This is not any lamb. The meat is from a young spring lamb, only 4 months old when it was sent to slaughter, and from a farm on the coast south of Whanganui. . .

Kiwi to Lead International Tree Society

A Dunedin arborist became the first-ever Australasian president of the International Society of Arboriculture (ISA) last week.

Mark Roberts, an experienced arborist and academic director of horticulture training firm Thoughtplanters, is the second non-American elected to lead the 88-year-old society.

More than 20,000 arborists from 18 countries are members of ISA today. . .


Rural round-up

October 23, 2012

New growing sites may help save kiwifruit - Jamie Morton:

The Psa bacterium is here to stay so growers must manage it, says horticulture expert.

Kiwifruit growing regions outside the Bay of Plenty could soon play bigger parts in a $1 billion-a-year industry battling a bacterial scourge that is here to stay.

Professor Ian Warrington, co-president of the International Horticulture Congress, has suggested ways New Zealand could live with Psa-V, which has now spread as far as Hawkes Bay since its discovery in heartland Te Puke nearly two years ago. . .

Landcorp denies Crafar farms ale meddling – Andrea Fox:

Landcorp chief executive Chris Kelly says he’s getting fed up with suggestions that, as intended Crafar farms manager for Chinese purchaser Shanghai Pengxin, he is frustrating iwi efforts to buy two of the central North Island farms.

The state-owned enterprise boss said he had heard the rumours and they were “simply not correct”.

However he said that as the two farms at Benneydale constituted a significant 25 per cent of the whole 16 farm Crafar estate package, personally, he would be asking Landcorp’s future Chinese partner to consider why it would want to sell them. . .

 

Trial may be of global importance:

The Clutha Agricultural Development Board’s latest project, on the value of probiotics to calves in their first few weeks of life, is believed to be of national and possibly international importance.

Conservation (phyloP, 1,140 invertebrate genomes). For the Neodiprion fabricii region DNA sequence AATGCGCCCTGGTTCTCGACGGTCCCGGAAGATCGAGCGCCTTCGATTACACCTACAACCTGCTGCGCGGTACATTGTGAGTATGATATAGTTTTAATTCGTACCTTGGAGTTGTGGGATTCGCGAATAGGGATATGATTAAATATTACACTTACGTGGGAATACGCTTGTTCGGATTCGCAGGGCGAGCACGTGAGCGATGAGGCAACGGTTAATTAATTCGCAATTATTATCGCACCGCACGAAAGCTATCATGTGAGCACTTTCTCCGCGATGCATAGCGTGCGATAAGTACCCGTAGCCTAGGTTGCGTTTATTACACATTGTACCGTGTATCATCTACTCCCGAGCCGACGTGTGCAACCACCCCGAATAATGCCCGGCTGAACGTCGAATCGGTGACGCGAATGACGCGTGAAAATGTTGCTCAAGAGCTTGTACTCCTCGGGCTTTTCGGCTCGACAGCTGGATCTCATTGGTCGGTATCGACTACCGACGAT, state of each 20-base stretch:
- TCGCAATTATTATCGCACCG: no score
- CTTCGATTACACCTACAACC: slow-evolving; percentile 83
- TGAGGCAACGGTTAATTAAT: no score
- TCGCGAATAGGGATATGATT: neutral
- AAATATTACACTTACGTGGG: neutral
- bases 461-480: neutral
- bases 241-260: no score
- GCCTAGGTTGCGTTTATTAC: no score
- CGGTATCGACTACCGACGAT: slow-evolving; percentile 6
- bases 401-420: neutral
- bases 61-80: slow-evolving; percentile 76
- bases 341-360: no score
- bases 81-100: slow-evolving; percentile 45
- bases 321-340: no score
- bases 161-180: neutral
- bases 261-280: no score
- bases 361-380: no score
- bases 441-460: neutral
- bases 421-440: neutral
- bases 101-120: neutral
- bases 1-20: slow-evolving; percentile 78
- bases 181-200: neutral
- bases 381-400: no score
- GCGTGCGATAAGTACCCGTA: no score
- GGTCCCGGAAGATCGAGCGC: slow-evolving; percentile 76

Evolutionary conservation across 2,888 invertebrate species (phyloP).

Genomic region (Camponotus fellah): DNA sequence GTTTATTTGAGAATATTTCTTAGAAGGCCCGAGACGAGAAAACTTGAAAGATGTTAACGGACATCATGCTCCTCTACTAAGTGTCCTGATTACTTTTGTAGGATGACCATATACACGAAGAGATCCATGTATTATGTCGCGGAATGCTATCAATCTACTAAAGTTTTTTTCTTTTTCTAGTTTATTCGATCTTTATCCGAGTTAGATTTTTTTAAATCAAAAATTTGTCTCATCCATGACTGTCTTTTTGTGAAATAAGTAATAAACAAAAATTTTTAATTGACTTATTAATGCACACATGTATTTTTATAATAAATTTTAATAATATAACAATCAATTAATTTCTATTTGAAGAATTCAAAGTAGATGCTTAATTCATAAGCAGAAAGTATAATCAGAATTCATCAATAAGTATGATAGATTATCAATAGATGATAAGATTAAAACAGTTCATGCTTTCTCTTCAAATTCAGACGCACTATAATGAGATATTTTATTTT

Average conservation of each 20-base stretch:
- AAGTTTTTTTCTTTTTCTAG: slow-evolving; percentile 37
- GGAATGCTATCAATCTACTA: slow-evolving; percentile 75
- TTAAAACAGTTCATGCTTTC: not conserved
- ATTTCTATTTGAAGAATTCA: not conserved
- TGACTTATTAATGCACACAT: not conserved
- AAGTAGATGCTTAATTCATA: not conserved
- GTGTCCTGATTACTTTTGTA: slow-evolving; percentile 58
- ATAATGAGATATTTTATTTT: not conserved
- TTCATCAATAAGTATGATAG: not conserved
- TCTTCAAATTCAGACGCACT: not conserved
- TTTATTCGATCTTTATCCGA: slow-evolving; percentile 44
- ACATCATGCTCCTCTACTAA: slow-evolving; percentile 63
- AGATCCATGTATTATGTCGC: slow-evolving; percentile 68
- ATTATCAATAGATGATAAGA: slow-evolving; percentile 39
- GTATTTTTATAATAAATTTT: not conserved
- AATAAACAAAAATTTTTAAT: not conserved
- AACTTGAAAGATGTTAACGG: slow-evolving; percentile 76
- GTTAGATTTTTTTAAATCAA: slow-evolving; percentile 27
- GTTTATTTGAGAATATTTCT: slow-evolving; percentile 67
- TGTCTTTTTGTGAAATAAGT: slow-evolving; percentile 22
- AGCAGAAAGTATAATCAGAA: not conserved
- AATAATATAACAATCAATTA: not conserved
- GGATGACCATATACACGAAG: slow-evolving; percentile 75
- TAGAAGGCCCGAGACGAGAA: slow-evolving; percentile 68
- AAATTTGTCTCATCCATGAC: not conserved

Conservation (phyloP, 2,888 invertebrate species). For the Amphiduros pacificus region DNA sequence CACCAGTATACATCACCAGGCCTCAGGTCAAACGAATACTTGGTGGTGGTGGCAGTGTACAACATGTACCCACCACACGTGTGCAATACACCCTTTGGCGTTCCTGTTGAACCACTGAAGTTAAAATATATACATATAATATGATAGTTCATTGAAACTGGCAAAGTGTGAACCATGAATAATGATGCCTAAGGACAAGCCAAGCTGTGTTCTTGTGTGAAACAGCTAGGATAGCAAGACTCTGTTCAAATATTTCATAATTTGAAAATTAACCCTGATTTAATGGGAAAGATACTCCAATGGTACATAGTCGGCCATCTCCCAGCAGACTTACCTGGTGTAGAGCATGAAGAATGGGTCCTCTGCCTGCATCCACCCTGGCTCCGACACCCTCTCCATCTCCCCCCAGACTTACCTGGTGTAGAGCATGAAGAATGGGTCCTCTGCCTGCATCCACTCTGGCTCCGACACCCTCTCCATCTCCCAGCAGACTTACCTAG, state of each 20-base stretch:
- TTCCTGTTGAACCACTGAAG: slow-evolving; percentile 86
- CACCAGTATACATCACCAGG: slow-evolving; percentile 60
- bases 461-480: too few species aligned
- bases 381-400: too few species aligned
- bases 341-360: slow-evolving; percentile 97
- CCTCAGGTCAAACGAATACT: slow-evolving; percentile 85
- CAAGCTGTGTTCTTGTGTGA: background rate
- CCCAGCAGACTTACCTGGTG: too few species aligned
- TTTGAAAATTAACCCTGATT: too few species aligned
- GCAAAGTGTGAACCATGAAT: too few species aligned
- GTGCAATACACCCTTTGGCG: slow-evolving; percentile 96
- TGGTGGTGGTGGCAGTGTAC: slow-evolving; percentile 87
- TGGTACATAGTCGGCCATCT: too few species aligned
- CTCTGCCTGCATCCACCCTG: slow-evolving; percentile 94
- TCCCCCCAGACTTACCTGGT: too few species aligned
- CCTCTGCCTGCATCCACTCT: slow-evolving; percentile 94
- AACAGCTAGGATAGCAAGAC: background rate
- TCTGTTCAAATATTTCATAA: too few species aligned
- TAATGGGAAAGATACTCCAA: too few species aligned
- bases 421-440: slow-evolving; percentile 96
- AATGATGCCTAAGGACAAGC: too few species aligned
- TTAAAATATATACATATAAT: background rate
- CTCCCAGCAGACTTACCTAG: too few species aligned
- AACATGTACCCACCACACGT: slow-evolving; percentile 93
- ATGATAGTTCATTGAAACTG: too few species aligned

The project involved about 300 calves on three farms in the Clutha district.

In New Zealand, only one limited study of the possible weight gain and health benefits to calves has been done previously, and the board was thought to be undertaking a “significant study of national and perhaps international importance”, the board said. . .

Future of sheep farming ‘not flash‘ – Sally Rae:

The potential for New Zealand’s primary sector is significant but the industry must get better at how it takes its products to markets, both individually and collectively, New Zealand Merino Company chief executive John Brakenridge tells Agribusiness reporter Sally Rae.

Imagine New Zealand without sheep and without a sheep industry.

That is a scenario New Zealand Merino Company chief executive John Brakenridge poses.

A scenario that he says is “actually quite on the cards” if the status quo continues. . .

Bettering deer genetics just the job for Sharon – Sally Rae:

Sharon McIntyre reckons her new role as DEERSelect manager is about “a perfect fit” for her skill set.

The Gore-based farm consultant, who has been heavily involved in genetics for 25 years, was enthusiastic about the part-time position.

She has provided technical assistance to Sheep Improvement Ltd (SIL) for five years and it was a “logical step” to be involved with improving deer genetics as well.

DEERSelect runs a system to evaluate the genetic worth of stags which then allows breeders and finishers to select for desirable traits in their deer herds. . .


Criticised for following law?

August 16, 2012

What is David Parker saying? (starts at 1:01)

. . . it was that it was a legal decision not the right decision. The Court found that the Minister acted within his powers to approve the sale of the Crafar Farms to the Pengxin Shanghai syndicate but not that he acted reasonably because that’s not their mandate?

Is he criticising Land Information Minister Maurice Williamson for following the law?

If he had acted illegally would that have been reasonable?

It might be on Planet Labour. But in New Zealand under National the government follows the law.